among states and localities. However, government budgets must balance a variety of needs, programs, and policies, and the budgets draw on different sources (including different types of taxes and fees), depending on jurisdiction. Therefore, the funds allocated to public health depend heavily on how the executive and legislative branches set priorities. Other funding sources support public health activities in the community, including “conversion” foundations that are formed when nonprofit hospitals and health insurers became privatized (such as the California Wellness Foundation). Funds for population health and medical care activities are also provided by community-based organizations that have substantial resources, by not-for-profit clinical care providers, and by stakeholders in other sectors.
The subjects addressed in the committee’s three reports are not independent of each other and, indeed, should be viewed together. For example, measurement of health outcomes and of progress in meeting objectives can provide evidence to guide the development and implementation of public health laws and the allocation of resources for public health activities. Laws and policies often require the collection of data and can circumscribe the uses to which the data are put by, for example, prohibiting access to personally identifiable health information. Similarly, statutes can affect funding for public health through such mechanisms as program-specific taxes or fees. And laws shape the structure of governmental public health agencies, grant them their authority, drive partnerships with other sectors, and influence policy.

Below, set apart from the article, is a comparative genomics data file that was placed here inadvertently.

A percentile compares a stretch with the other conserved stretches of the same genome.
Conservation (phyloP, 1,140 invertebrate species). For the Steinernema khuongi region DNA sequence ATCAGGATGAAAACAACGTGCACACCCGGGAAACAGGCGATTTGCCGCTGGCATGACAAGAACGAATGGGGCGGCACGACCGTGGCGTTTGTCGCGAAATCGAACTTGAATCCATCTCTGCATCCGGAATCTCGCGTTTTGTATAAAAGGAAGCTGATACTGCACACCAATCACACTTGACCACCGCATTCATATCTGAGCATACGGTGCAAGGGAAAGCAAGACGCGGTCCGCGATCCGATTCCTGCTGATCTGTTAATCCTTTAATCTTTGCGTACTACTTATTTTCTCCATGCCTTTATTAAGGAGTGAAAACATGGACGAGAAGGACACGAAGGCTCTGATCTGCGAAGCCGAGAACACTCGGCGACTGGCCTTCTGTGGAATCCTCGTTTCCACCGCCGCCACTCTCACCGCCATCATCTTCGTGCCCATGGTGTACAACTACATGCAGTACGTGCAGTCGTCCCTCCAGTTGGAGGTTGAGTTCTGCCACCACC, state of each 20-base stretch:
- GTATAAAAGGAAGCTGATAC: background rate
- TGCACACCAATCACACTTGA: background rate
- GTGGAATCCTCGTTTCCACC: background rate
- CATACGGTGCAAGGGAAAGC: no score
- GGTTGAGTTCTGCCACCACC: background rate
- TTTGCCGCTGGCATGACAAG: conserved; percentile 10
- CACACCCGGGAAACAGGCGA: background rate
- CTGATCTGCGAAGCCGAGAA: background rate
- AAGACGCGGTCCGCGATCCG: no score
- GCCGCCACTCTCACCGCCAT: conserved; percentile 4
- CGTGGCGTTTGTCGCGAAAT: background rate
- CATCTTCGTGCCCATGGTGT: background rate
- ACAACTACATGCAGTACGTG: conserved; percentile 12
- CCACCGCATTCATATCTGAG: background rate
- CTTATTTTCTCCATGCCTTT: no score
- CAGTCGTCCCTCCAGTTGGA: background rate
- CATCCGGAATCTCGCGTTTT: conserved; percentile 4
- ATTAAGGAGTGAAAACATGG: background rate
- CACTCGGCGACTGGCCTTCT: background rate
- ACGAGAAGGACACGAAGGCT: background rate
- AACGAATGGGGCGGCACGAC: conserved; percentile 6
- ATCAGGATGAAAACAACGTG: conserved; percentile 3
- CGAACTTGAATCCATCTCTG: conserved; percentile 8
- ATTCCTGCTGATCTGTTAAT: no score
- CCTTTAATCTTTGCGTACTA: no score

In its three reports, the committee has made the case for increased accountability of all sectors that affect health—including the clinical care delivery system, the business sector, academe, nongovernment organizations, communities, the mass media, and various government agencies—with coordination, wherever possible, by the governmental public health agency that is leading or coordinating activities and sectors.
The committee’s first report, released in December 2010, focused on measurement of population health and related accountability at all levels of government. The second report, released in June 2011, reflected the committee’s thinking about legal and public policy reform on three levels: the public health departments’ powers, duties, and limitations as defined in enabling statutes (that establish their structure, organization, and functioning); the use of legal and policy tools to improve the public’s health; and other sectors of government at the national, state, and local levels and diverse private and not-for-profit sector actors. This third report on funding, in a time of declining resources, considers resource needs and approaches to addressing them in a predictable and sustainable manner to ensure a robust population health system.